Working through the many tasks and challenges of daily life with, and without medication for ADHD has been a strange experience.
Recently, I watched with my Son an episode of “Thomas the Tank Engine and Friends”. The fire rescue engine got wheels to drive on the road. He had been so used to the train tracks for travelling that during his first outing on the road another engine laughed at him because of his “wobbly wheels”. For a while he was too embarrassed to try again, but found courage and resolve when he finally reconnected with his values and purpose: to put out fires, and be part of the rescue team.
It was probably no coincidence a children’s story should connect with my own life experience. Before medication, I read endless self-help books, mainly about becoming organised, time efficient, happy, effective in work and general life. However, I was like the engine on the train track, I could appreciate the scenery and get to my destinations, but the mode of travel remained unchanged.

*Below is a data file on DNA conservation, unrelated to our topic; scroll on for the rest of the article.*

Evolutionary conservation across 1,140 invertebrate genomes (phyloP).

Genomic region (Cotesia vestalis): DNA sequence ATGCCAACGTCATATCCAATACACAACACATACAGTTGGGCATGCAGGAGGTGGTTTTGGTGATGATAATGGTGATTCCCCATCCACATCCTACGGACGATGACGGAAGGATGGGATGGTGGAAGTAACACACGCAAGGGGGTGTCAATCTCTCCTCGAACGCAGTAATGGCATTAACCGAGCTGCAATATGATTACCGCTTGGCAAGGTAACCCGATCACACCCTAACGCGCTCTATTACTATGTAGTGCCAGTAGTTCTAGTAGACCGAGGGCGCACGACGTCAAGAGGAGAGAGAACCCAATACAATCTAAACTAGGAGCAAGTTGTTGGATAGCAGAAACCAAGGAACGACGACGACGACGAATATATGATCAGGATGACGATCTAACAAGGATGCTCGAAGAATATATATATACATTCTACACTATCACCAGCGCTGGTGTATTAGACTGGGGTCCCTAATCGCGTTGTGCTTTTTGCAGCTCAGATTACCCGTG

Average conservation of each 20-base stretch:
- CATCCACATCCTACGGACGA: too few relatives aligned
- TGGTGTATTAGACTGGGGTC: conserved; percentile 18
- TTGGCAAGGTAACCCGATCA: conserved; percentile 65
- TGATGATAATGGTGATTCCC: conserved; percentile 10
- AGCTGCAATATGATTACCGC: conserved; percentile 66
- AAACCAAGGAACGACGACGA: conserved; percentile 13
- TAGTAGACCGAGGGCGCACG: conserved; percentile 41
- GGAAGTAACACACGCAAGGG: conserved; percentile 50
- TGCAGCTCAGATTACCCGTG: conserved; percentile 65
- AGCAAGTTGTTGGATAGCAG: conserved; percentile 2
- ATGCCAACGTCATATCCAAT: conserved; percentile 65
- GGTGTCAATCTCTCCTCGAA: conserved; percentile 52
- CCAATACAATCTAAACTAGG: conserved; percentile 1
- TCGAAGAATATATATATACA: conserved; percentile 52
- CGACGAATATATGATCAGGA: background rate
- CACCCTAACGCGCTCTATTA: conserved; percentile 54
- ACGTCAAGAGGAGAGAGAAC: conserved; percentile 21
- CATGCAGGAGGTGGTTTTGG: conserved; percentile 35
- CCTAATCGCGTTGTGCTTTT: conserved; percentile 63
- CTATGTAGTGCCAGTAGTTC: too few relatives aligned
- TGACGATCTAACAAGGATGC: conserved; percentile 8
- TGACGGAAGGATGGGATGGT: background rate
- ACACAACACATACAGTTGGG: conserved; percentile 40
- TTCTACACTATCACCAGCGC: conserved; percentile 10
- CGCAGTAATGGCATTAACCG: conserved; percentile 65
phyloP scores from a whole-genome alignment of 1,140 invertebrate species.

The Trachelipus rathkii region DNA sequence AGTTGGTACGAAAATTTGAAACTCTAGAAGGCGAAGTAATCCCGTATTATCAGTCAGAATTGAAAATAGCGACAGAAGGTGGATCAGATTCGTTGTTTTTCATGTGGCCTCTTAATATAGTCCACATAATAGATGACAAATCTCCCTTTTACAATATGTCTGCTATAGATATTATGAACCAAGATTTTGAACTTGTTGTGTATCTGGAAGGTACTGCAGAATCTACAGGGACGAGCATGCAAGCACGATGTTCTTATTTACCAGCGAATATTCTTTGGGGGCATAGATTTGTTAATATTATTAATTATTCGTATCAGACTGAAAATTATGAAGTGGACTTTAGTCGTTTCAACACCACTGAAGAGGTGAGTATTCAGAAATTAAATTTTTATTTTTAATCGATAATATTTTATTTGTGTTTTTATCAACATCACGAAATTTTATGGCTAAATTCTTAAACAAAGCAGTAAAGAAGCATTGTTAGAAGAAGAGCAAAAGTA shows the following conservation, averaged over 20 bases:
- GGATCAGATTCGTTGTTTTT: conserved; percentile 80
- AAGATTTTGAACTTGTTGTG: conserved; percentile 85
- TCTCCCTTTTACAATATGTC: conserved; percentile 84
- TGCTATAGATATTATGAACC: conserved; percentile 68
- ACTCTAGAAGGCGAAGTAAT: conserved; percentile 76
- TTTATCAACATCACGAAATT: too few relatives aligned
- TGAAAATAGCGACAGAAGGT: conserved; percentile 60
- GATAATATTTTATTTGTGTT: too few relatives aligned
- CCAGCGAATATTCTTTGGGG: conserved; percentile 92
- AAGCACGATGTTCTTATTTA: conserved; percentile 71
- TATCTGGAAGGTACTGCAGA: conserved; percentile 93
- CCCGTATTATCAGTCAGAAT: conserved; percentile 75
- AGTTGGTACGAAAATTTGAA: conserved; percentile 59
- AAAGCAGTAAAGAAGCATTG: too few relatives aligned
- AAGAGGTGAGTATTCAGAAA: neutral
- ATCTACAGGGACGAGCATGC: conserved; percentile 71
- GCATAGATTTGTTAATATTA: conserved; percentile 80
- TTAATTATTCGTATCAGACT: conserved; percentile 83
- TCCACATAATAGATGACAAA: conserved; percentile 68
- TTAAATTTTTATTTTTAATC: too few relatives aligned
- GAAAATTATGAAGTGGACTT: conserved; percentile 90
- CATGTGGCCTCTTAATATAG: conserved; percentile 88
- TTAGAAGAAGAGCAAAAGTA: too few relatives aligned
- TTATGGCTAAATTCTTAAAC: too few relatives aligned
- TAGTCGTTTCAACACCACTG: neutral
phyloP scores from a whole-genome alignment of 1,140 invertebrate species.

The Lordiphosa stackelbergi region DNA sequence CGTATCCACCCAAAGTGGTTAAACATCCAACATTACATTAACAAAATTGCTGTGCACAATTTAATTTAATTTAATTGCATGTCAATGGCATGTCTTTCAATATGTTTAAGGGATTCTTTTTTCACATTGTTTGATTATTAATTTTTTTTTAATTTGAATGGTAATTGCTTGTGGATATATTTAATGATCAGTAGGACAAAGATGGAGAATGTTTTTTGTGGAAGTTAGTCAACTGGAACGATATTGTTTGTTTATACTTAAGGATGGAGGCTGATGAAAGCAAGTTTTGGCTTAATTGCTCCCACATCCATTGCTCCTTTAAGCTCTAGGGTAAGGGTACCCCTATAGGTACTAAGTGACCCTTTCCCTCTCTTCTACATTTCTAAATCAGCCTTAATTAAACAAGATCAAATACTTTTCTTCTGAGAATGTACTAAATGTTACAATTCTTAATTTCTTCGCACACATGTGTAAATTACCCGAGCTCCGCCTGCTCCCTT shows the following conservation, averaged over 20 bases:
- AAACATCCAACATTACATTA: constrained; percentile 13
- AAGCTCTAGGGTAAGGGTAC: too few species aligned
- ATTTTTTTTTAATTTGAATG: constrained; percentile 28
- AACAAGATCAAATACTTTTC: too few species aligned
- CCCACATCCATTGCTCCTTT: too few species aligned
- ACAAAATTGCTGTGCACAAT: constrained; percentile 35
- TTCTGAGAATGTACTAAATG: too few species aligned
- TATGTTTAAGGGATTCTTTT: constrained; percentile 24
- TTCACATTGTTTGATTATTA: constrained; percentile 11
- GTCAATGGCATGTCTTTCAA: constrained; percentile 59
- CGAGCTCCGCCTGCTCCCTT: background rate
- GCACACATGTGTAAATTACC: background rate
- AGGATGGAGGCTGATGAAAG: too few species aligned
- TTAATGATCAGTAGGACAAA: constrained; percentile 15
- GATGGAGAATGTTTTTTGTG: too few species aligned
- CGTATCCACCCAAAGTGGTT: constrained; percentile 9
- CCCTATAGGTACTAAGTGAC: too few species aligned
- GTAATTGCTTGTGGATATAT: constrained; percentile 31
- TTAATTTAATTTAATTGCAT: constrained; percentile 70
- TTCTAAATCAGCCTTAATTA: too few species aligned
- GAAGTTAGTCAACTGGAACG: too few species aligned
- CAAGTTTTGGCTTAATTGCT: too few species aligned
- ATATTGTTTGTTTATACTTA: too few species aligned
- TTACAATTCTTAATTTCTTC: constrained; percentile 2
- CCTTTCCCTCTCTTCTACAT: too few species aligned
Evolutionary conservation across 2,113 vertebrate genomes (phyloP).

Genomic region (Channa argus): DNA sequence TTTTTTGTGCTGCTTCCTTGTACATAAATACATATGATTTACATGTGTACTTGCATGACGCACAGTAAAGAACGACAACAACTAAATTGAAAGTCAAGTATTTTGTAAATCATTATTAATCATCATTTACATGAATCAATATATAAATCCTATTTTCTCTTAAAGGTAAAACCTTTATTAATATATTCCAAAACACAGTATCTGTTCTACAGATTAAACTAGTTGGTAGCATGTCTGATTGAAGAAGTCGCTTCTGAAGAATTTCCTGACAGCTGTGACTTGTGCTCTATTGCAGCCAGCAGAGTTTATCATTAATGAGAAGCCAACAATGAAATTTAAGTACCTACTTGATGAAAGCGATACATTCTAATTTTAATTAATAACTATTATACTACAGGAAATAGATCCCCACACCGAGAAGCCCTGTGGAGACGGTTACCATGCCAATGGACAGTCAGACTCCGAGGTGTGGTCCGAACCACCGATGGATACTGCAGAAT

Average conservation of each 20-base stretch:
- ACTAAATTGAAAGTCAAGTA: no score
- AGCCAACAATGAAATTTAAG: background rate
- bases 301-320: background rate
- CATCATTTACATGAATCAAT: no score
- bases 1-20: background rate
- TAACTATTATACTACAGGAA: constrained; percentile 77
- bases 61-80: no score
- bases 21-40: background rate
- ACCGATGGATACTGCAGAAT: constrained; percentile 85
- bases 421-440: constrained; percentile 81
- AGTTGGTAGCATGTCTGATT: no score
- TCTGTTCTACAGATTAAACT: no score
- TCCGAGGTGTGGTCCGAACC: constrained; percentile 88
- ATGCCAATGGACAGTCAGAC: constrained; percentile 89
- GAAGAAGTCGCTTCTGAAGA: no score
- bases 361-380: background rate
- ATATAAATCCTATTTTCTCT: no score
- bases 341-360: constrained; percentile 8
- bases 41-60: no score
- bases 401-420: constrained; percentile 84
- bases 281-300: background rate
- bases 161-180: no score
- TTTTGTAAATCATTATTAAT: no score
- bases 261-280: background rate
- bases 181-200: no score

With the wobbly wheels of medication I was able to explore different routes, but it was tiring to think differently, and to sustain the activity. I wanted to stay on familiar tracks, and my brain was unnerved by these new possibilities. It was tempting to fall back on old habits, although now it was with conscious awareness and choice. I could no longer pretend to myself I wasn’t in control; a space had opened between trigger and response.
I had been given an opportunity I didn’t want to grab, and then waste. Over time, I began to understand how to use my values and purpose to keep me persisting, practicing, and learning. I couldn’t just expect the “wobbly wheels” to work and make things better.